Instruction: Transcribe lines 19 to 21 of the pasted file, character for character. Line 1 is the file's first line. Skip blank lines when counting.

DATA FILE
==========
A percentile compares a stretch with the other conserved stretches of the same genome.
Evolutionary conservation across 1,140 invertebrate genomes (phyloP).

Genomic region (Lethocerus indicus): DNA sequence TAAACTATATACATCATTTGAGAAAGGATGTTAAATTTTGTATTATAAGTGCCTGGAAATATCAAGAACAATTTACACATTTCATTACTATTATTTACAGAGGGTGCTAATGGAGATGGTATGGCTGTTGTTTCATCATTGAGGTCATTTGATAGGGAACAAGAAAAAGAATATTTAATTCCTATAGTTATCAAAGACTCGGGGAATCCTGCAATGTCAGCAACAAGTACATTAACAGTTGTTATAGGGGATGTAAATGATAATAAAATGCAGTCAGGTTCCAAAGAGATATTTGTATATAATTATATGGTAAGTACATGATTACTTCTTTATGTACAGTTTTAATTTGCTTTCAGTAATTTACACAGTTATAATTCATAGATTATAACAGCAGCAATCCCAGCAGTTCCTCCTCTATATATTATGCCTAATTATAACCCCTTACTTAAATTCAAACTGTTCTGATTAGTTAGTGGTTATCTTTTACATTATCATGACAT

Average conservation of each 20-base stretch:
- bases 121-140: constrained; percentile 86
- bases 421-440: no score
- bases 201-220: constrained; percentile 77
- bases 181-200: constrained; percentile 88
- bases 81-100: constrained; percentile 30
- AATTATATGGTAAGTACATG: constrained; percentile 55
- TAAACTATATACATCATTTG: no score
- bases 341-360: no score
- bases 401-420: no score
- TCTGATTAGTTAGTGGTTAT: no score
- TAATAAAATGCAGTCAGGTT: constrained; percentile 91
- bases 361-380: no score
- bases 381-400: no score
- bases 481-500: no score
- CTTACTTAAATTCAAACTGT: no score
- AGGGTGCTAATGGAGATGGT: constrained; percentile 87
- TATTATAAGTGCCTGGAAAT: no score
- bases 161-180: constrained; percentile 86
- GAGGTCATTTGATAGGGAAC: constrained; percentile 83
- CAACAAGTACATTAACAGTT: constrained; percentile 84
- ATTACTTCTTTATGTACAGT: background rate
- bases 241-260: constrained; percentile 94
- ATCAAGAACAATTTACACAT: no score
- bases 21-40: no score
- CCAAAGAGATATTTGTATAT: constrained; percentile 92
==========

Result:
- CTTACTTAAATTCAAACTGT: no score
- AGGGTGCTAATGGAGATGGT: constrained; percentile 87
- TATTATAAGTGCCTGGAAAT: no score